Email Our Editor

Join Our Mailing List

View Our Archives

Search our archive:



The Last 20 Days' Editorials

12/11/2017 "The Black Economy 50 Years After The March On Washington"


Email This Article  Printer Friendly Version

Politics Mondays: Electing A President In 2004 by Congressman Elijah Cummings


"People yearn for a 'politics of the center,'" the late Senator Paul Wellstone counseled before his tragic death in a Minnesota plane crash last year, "not 'the center' so widely discussed by politicians and pundits in Washington, but, rather, a politics that speaks to the center of people's lives."

I am convinced that President Bush is losing popular support because of his failure to heed Paul Wellstone's admonition.

Spurred in part by recent public opinion polling that confirms that more Americans now oppose his reelection than support it, George Bush is now out on the campaign trail. He has the power of incumbency behind him, as well as a world-class "spin machine."

Nevertheless, he must be finding it difficult to look the American people in the eye and answer some very troubling questions about his stewardship of the White House.

The national unemployment rate is now over six percent. Joblessness in African American communities is twice that appalling figure. How will the President explain the reality that, since he took office in January of 2001, the U.S. economy has lost over three million jobs?

How will he attempt to justify rejecting Democratic proposals that would have stimulated the national economy by providing meaningful tax cuts to middle-income Americans and small businesses? Why did his Administration ram through more than $1 Trillion in tax cuts that principally benefit the wealthiest one percent of our citizens while, at the same time, denying a child tax credit to the families of 12 million American children (2.4 million of whom are African Americans)?

In the most affluent country of the world, how does the President reconcile the fact that more than 44 million Americans still have no health insurance? How does he rationalize this reality when, for a fraction of the Bush Administration's generosity to the wealthy, we could have assured high-quality health care for every American child up to age 18 - and have given a defined, guaranteed prescription drug benefit under Medicare to every senior.

Why has his Administration not provided the federal funding that would have given the four out of every ten children who are eligible, but do not yet receive, the Head Start that they need and deserve in life? Why are the President and his Republican allies shortchanging federal aid to public education to the tune of 9 billion dollars - under-funding the No Child Left Behind Act, freezing the level of student financial aid and starving Historically Black Colleges and Universities?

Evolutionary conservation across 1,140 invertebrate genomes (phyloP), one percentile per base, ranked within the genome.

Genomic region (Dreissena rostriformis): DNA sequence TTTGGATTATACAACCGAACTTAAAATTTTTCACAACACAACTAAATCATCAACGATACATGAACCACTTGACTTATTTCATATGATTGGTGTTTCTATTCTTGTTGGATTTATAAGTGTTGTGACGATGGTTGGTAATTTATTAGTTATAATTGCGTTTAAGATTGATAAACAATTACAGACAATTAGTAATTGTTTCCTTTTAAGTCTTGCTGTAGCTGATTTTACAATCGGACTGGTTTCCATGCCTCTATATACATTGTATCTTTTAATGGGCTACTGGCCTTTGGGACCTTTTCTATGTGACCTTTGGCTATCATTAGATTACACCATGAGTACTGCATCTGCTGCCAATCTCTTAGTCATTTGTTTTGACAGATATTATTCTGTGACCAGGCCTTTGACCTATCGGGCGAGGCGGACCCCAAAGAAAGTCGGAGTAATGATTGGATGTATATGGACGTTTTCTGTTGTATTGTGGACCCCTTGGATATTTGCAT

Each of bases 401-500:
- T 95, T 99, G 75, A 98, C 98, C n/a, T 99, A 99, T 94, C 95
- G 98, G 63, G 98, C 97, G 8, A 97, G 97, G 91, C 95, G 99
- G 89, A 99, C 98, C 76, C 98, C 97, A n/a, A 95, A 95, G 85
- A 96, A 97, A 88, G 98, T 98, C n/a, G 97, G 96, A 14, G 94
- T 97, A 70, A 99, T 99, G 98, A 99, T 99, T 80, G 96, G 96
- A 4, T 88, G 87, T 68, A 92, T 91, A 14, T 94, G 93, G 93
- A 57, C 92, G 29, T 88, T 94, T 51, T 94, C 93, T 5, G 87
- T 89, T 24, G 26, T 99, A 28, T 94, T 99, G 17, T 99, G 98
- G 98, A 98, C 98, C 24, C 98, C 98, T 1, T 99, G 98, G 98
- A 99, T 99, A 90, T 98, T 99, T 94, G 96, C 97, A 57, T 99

Why - while the Bush Administration is spending billions each month in its attempt to "go it alone" in Iraq – has it not yet provided the states and our major cities with the federal support that would allow our "first responders" to more safely defend our ports, our railways and other public infrastructure against the terrorist threat?

Since this Administration and their congressional allies talk endlessly about "defending our freedom," why have they asserted the most extreme assault upon our civil liberties that I have witnessed in my lifetime? How could they have the hubris to call the centerpiece of their challenge to our fundamental freedoms the "PATRIOT Act?"

Why have they nominated federal judges with no demonstrated commitment to our civil rights or liberty?

Why, when the Congress passed sweeping election reform legislation to address the 2000 presidential election debacle, have the President and Republicans in Congress not yet provided the cash-strapped states with adequate financial support to implement these reforms? Why has this President failed to keep the solemn promise to govern from the center that he made to us after the contested presidential election of 2000?

Centrist talk is not enough for a people who need jobs, education, health care and housing - a people who deserve freedom, as well as security. We are living through a time of crisis - a time that cries out for a president who will defend this country while also advancing the policies that will bind us together even more firmly as a nation.

Principled, credible leaders are seeking the Democratic nomination to challenge George Bush for the presidency. That is why the Congressional Black Caucus Political Education and Leadership Institute is sponsoring two nationally-televised presidential debates on the Fox News Network.

We are determined that the more than 26 million Americans represented in the Congress by the 39 members of the Congressional Black Caucus will have a meaningful, informed voice in choosing our next president. That process begins Tuesday, September 9, beginning at 8:00 P.M., E.D.T., at Baltimore's Morgan State University - and will continue in Detroit on October 26.

We are committed to doing everything within our power to restore a national government that, once again, reflects the will of the American people.

We believe that, if we do our part, the democratic power of the American people will never again be denied.


The Honorable Elijah E. Cummings represents Maryland's Seventh Congressional District in the United States House of Representatives and serves as Chair of the Congressional Black Caucus in the 108th Congress.


Monday, September 8, 2003

To discuss this article further enter The Deeper Look Dialogue Room

The views and opinions expressed herein by the author do not necessarily represent the opinions or position of BlackElectorate.com or Black Electorate Communications.

Copyright © 2000-2002 BEC